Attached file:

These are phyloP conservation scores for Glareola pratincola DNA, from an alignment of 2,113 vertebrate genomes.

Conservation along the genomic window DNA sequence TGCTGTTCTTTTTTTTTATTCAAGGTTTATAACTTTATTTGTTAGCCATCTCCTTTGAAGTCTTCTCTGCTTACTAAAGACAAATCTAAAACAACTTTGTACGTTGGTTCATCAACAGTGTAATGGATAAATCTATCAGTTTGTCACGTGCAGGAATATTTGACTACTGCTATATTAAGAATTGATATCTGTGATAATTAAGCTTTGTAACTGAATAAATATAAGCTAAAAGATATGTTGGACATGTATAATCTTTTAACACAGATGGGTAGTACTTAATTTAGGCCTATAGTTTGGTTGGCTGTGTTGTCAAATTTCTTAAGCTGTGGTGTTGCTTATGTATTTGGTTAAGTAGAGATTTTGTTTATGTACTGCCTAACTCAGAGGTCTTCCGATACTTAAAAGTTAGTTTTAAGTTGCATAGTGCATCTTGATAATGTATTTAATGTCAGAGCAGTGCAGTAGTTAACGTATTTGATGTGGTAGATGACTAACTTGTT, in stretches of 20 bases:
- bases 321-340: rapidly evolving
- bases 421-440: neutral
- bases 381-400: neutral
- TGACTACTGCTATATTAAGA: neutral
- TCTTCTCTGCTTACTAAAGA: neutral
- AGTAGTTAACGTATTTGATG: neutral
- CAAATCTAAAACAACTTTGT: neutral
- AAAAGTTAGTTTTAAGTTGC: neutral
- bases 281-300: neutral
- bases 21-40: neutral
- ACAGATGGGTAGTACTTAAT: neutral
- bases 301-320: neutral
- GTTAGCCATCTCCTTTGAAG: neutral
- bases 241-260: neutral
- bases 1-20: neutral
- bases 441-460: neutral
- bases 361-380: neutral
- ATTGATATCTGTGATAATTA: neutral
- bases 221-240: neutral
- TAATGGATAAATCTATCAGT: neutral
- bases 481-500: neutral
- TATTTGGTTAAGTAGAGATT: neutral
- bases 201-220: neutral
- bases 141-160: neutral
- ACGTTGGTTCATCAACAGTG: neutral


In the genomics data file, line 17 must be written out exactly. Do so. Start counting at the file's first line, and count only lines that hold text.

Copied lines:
- bases 1-20: neutral